Belfast Telegraph

Troubles troops faced the choice of 'murder or be murdered', says peer

Troops on Belfast's Shankhill Road during the Troubles
Troops on Belfast's Shankhill Road during the Troubles

By Nick Lester, Press Association Political Staff

Soldiers manning checkpoints in Northern Ireland at the height of the Troubles faced the choice of "murder or be murdered", a former minister for the province has said.

Tory peer Lord Howell of Guildford argued the bloody conflict had been "a war" and this needed to be understood in handling historical accusations made against veterans.

He made his comments after it emerged that plans to strengthen legal protections for military personnel who served on overseas operations such as Iraq and Afghanistan would not apply to Northern Ireland.

The Government was also warned at Westminster that proposals to reinvestigate every fatality during the Troubles from the late 1960s onwards would lead to the "hounding" of members of the security forces.

Lord Howell, who served as a minister for Northern Ireland in the early 1970s, said: "The Provisional IRA did declare war... and they declared anyone in uniform was a fair target."

He added: "It was a war. Young soldiers, often inexperienced soldiers, were put on checkpoints where they were literally confronted with the choice - murder or be murdered.

"The drama of this has got to be understood in dealing with this problem of veterans and repeated accusations."

Responding, Tory frontbencher Viscount Younger of Leckie said the Troubles were "defined more as a conflict".

He said: "Our soldiers were put into the front line to deal with some extremely difficult issues and they had to make, as soldiers, some split second decisions on what to do in some very demanding situations."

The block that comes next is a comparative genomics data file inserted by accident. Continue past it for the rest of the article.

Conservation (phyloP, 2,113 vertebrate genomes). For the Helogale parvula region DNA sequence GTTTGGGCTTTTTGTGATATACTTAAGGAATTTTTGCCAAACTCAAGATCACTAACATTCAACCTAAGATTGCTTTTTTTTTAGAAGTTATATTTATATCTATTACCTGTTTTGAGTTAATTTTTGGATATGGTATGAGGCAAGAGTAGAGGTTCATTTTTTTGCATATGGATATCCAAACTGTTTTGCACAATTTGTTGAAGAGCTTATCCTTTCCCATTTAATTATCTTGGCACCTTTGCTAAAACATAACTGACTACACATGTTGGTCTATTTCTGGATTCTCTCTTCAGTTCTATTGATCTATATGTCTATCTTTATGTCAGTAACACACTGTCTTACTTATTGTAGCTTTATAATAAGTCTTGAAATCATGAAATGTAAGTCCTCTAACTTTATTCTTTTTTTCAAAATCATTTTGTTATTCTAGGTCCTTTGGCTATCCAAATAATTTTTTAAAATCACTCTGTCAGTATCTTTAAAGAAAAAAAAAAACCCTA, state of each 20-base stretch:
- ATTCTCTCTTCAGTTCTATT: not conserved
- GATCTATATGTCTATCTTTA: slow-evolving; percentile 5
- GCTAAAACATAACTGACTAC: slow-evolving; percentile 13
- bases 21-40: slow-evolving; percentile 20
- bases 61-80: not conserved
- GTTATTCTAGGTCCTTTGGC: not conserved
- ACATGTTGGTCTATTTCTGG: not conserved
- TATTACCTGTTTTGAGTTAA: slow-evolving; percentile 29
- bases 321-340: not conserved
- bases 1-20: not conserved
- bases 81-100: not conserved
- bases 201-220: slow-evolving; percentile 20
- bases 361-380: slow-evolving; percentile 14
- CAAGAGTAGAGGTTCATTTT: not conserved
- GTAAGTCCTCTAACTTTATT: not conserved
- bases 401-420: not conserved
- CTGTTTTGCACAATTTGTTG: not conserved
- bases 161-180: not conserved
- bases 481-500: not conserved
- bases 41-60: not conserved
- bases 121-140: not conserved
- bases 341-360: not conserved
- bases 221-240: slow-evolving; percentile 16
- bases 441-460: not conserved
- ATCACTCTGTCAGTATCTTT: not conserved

But pointing out that the victims of the violence should also not be forgotten, he said: "This is the whole point of what we are trying to do.

"We want to draw a line under the conflict and move on."

Former Ulster Unionist leader Lord Empey criticised the plans to set up a commission to go back over every fatality in Northern Ireland since 1968/69, arguing it would "have the effect of hounding members of the security forces for the next 10 years".

He said: "The minister talks about drawing a line under the process. It in fact will only start a whole industry because security services have records, the terrorists do not.

"Nobody is above the law, I totally accept that, but will the minister accept that the proposals... will be the starting point for a new campaign of hounding members of the security forces."

Lord Younger said: "What we are talking about, in the interests of justice, is that we need to find out what evidence there is and that if any new evidence emerges relating to the possibility that a serious crime was committed at some point in the past, this should be properly investigated."

"The armed forces do not wish themselves to be seen as somehow above the law," he added.

Former DUP MP Lord McCrea of Magherafelt and Cookstown said he came from a family "whose loved ones were brutally blown up and gunned down by the Provisional IRA" and that "no-one has been brought to justice to this day and probably never will".

He said: "We do owe a tremendous debt of gratitude to the young men and women who served in the armed forces on the streets of Northern Ireland under very difficult circumstances and showed tremendous professionalism and bravery.

"Can the minister assure me that the British soldiers who served in Northern Ireland will not be left pawns in any political game?"

Lord Younger said: "Absolutely not. I think it's extremely important that we continue to support our armed forces as much as we do. They are the ones on the front line protecting us."

PA

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